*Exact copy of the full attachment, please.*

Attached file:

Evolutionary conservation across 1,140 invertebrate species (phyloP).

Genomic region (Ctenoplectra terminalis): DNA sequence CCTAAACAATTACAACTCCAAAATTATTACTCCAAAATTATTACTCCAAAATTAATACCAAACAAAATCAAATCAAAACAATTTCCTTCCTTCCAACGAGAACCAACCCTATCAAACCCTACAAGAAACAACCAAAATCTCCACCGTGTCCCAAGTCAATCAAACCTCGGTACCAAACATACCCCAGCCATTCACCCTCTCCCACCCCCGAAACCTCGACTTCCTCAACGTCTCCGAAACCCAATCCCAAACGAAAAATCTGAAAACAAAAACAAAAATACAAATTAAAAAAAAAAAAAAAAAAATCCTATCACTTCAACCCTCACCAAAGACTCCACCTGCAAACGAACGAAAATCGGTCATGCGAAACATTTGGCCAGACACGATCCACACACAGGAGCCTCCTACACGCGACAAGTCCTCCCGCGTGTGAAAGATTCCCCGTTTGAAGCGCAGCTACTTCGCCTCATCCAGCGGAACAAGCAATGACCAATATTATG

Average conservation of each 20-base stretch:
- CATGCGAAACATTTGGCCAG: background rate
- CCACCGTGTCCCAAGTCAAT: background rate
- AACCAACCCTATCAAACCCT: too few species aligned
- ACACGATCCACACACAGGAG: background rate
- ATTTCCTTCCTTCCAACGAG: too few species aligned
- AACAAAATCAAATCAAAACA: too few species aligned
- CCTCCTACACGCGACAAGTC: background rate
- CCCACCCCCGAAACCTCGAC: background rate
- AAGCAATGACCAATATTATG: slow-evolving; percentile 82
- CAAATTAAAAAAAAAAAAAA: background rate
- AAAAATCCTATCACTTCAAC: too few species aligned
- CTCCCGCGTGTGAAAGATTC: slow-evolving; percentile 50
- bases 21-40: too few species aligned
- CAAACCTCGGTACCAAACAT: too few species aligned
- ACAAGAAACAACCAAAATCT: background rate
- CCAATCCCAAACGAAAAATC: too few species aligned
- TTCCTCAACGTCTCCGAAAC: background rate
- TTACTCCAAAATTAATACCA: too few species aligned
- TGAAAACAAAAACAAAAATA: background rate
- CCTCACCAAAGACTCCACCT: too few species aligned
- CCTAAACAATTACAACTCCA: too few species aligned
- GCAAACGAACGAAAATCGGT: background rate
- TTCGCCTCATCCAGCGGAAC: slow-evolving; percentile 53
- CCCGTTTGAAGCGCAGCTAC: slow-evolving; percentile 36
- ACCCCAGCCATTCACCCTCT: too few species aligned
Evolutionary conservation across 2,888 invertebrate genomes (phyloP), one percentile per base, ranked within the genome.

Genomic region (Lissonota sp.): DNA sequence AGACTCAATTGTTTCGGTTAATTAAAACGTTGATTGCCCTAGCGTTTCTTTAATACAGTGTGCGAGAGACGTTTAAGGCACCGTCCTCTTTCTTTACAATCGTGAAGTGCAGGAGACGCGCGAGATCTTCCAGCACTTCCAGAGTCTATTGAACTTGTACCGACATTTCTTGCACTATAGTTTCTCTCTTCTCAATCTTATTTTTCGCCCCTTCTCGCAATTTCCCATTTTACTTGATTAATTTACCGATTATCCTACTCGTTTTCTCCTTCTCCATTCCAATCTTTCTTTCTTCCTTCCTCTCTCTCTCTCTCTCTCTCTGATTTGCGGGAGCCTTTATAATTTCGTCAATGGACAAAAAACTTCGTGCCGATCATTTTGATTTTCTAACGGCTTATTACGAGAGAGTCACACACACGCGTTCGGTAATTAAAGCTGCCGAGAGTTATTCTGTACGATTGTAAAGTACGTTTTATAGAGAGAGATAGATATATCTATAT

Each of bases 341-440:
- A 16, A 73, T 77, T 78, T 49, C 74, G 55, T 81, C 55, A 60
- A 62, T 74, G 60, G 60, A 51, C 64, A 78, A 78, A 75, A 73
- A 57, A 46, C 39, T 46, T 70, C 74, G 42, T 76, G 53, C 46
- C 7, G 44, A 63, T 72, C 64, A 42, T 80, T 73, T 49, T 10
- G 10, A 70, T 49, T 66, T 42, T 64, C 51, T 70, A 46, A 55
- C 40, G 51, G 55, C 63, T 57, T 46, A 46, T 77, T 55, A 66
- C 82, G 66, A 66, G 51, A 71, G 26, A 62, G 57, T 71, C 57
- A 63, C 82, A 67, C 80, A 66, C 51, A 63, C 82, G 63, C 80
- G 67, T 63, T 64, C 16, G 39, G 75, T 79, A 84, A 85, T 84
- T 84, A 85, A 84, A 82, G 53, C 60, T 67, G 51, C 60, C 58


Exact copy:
Evolutionary conservation across 1,140 invertebrate species (phyloP).

Genomic region (Ctenoplectra terminalis): DNA sequence CCTAAACAATTACAACTCCAAAATTATTACTCCAAAATTATTACTCCAAAATTAATACCAAACAAAATCAAATCAAAACAATTTCCTTCCTTCCAACGAGAACCAACCCTATCAAACCCTACAAGAAACAACCAAAATCTCCACCGTGTCCCAAGTCAATCAAACCTCGGTACCAAACATACCCCAGCCATTCACCCTCTCCCACCCCCGAAACCTCGACTTCCTCAACGTCTCCGAAACCCAATCCCAAACGAAAAATCTGAAAACAAAAACAAAAATACAAATTAAAAAAAAAAAAAAAAAAATCCTATCACTTCAACCCTCACCAAAGACTCCACCTGCAAACGAACGAAAATCGGTCATGCGAAACATTTGGCCAGACACGATCCACACACAGGAGCCTCCTACACGCGACAAGTCCTCCCGCGTGTGAAAGATTCCCCGTTTGAAGCGCAGCTACTTCGCCTCATCCAGCGGAACAAGCAATGACCAATATTATG

Average conservation of each 20-base stretch:
- CATGCGAAACATTTGGCCAG: background rate
- CCACCGTGTCCCAAGTCAAT: background rate
- AACCAACCCTATCAAACCCT: too few species aligned
- ACACGATCCACACACAGGAG: background rate
- ATTTCCTTCCTTCCAACGAG: too few species aligned
- AACAAAATCAAATCAAAACA: too few species aligned
- CCTCCTACACGCGACAAGTC: background rate
- CCCACCCCCGAAACCTCGAC: background rate
- AAGCAATGACCAATATTATG: slow-evolving; percentile 82
- CAAATTAAAAAAAAAAAAAA: background rate
- AAAAATCCTATCACTTCAAC: too few species aligned
- CTCCCGCGTGTGAAAGATTC: slow-evolving; percentile 50
- bases 21-40: too few species aligned
- CAAACCTCGGTACCAAACAT: too few species aligned
- ACAAGAAACAACCAAAATCT: background rate
- CCAATCCCAAACGAAAAATC: too few species aligned
- TTCCTCAACGTCTCCGAAAC: background rate
- TTACTCCAAAATTAATACCA: too few species aligned
- TGAAAACAAAAACAAAAATA: background rate
- CCTCACCAAAGACTCCACCT: too few species aligned
- CCTAAACAATTACAACTCCA: too few species aligned
- GCAAACGAACGAAAATCGGT: background rate
- TTCGCCTCATCCAGCGGAAC: slow-evolving; percentile 53
- CCCGTTTGAAGCGCAGCTAC: slow-evolving; percentile 36
- ACCCCAGCCATTCACCCTCT: too few species aligned
Evolutionary conservation across 2,888 invertebrate genomes (phyloP), one percentile per base, ranked within the genome.

Genomic region (Lissonota sp.): DNA sequence AGACTCAATTGTTTCGGTTAATTAAAACGTTGATTGCCCTAGCGTTTCTTTAATACAGTGTGCGAGAGACGTTTAAGGCACCGTCCTCTTTCTTTACAATCGTGAAGTGCAGGAGACGCGCGAGATCTTCCAGCACTTCCAGAGTCTATTGAACTTGTACCGACATTTCTTGCACTATAGTTTCTCTCTTCTCAATCTTATTTTTCGCCCCTTCTCGCAATTTCCCATTTTACTTGATTAATTTACCGATTATCCTACTCGTTTTCTCCTTCTCCATTCCAATCTTTCTTTCTTCCTTCCTCTCTCTCTCTCTCTCTCTCTGATTTGCGGGAGCCTTTATAATTTCGTCAATGGACAAAAAACTTCGTGCCGATCATTTTGATTTTCTAACGGCTTATTACGAGAGAGTCACACACACGCGTTCGGTAATTAAAGCTGCCGAGAGTTATTCTGTACGATTGTAAAGTACGTTTTATAGAGAGAGATAGATATATCTATAT

Each of bases 341-440:
- A 16, A 73, T 77, T 78, T 49, C 74, G 55, T 81, C 55, A 60
- A 62, T 74, G 60, G 60, A 51, C 64, A 78, A 78, A 75, A 73
- A 57, A 46, C 39, T 46, T 70, C 74, G 42, T 76, G 53, C 46
- C 7, G 44, A 63, T 72, C 64, A 42, T 80, T 73, T 49, T 10
- G 10, A 70, T 49, T 66, T 42, T 64, C 51, T 70, A 46, A 55
- C 40, G 51, G 55, C 63, T 57, T 46, A 46, T 77, T 55, A 66
- C 82, G 66, A 66, G 51, A 71, G 26, A 62, G 57, T 71, C 57
- A 63, C 82, A 67, C 80, A 66, C 51, A 63, C 82, G 63, C 80
- G 67, T 63, T 64, C 16, G 39, G 75, T 79, A 84, A 85, T 84
- T 84, A 85, A 84, A 82, G 53, C 60, T 67, G 51, C 60, C 58